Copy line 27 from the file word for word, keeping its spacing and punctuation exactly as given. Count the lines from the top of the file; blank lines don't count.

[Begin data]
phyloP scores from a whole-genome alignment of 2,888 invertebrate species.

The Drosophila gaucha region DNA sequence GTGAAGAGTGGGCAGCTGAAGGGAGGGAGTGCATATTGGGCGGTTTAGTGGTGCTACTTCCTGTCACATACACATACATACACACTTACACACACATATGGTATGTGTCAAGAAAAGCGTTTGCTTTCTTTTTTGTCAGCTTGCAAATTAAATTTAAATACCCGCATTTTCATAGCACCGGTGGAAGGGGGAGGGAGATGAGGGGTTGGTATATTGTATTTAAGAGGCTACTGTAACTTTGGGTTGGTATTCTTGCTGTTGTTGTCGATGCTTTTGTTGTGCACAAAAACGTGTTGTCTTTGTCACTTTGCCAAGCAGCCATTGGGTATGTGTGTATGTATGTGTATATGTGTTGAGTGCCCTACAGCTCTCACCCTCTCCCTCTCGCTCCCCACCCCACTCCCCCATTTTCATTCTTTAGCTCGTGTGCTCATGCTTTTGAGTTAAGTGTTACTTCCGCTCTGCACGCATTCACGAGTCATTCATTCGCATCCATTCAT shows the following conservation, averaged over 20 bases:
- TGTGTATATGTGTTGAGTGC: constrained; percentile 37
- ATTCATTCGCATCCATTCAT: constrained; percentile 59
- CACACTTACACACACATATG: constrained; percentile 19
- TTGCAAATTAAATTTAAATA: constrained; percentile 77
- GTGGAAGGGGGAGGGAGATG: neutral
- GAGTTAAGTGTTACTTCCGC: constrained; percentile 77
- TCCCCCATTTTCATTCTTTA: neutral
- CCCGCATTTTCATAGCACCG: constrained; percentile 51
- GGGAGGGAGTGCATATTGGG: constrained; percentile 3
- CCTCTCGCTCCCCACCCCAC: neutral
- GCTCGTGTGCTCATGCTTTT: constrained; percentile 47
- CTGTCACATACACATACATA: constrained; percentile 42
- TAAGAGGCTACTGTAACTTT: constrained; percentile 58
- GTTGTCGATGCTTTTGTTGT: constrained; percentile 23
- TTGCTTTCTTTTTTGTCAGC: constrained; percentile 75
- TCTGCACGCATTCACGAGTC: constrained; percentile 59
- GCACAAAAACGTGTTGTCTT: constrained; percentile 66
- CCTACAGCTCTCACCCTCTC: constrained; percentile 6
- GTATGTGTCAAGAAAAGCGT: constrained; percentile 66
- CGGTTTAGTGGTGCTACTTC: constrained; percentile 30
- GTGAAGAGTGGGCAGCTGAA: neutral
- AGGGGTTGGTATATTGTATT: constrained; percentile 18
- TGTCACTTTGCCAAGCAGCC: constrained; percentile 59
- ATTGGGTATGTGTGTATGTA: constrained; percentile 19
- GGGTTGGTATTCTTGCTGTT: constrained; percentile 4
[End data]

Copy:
- GGGTTGGTATTCTTGCTGTT: constrained; percentile 4